A group protesting a drag storytime event at the Moncton Library was met by a much larger group of counter-protestors Saturday afternoon.
The event saw two local drag performers reading stories to kids, reflecting on the themes of inclusivity and acceptance.
A couple dozen people, some of whom said they wanted to protect children from “adult thoughts,” were outnumbered at least two-to-one by supporters of the event.
Sarah Kardash, one of the counter-protestors, says she feels it’s important to protect public spaces for people of diverse backgrounds.
“I’m here to support our queer and trans communities, to support access for kids to inclusive, diverse spaces and stories,” she said.
New Brunswick drag queen decries death threats, protests over story-time event
Moncton, N.B. library drag storytime faces online backlash
Another counter-protestor said drag storytime events present a chance for children to learn about people from different backgrounds.
“It’s a wonderful event and it teaches children to learn about respect, diversity, inclusion in a safe space,” said Caitlin Furlong.
Those protesting the event told reporters that they have no problem with the LBGTQ2 community, but felt these types of events shouldn’t be for children, claiming that it sexualizes and confuses them.
“We’re concerned about what the children are being exposed to,” said protestor Jeremy Gibson.
“A lot of it is OK, but a lot of it is not. It’s up to the parents and the fact that people think they can determine over a parent’s call what that child is exposed to is wrong.”
Nelson, B.C. library postpones drag storytime event after receiving threats
Asked if it should be up to parents whether or not to bring their kids to these sorts of events, Gibson claimed they are “being pushed in the schools and the libraries without the parents’ knowledge.”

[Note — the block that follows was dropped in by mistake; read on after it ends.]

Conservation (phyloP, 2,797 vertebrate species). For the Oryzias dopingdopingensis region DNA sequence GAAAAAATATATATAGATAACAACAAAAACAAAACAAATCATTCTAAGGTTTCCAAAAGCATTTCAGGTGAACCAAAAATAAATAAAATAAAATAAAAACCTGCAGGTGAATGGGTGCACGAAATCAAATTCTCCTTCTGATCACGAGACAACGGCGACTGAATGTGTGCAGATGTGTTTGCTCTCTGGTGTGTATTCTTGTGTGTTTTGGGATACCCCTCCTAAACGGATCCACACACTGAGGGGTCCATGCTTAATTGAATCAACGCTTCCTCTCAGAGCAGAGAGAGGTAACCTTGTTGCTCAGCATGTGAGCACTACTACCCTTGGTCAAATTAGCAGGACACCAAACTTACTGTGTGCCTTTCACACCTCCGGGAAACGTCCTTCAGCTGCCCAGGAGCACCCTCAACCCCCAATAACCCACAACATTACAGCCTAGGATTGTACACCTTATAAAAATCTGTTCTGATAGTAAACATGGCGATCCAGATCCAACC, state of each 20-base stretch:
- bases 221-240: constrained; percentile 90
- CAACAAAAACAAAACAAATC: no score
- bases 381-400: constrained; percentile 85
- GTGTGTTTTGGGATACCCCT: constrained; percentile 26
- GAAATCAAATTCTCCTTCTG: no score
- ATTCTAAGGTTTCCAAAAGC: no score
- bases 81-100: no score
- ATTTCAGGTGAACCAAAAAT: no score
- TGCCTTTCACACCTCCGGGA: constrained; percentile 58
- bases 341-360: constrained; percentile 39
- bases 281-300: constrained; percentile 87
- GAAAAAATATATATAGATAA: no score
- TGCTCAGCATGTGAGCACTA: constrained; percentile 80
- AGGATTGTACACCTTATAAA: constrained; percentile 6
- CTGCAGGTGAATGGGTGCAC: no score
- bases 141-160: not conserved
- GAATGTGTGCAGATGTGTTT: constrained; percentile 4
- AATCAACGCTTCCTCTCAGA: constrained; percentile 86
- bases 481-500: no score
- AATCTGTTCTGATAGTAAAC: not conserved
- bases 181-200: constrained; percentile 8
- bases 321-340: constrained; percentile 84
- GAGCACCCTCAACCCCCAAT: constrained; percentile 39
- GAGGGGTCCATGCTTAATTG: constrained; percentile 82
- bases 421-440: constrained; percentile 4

The crowd of counter-protestors included Josh Vautour, who is a drag performer who goes by the name Equinox and has been involved in drag storytime events in the past. He cancelled a show in Fredericton to be part of the counter-protest on Saturday and said the protestors fundamentally misunderstand what message the drag storytime events look to convey.
“People pick and choose what they think drag is and they’re not trying to learn and understand what our values are and what we’re doing as performers and what we’re trying to promote,” he said.
Those values are diversity, self-acceptance, inclusivity and creativity.
Vautour said that while drag is an art form that began in adult spaces like LGBTQ2 clubs, where it continues to be practiced, drag storytimes are a very different thing. The events are family-friendly, with costumes involving “big gowns, big hair, beautiful jewelry.”
“It’s hurtful hearing all that because it’s not what we are. It’s an art form, we’re being creative, we’re colourful, we spread love,” he said.
“Everyone that comes to our show always says that we are very welcoming.”
There was a small police presence outside the library and some from the two groups did speak heatedly at times but, in the end, the event took place without incident.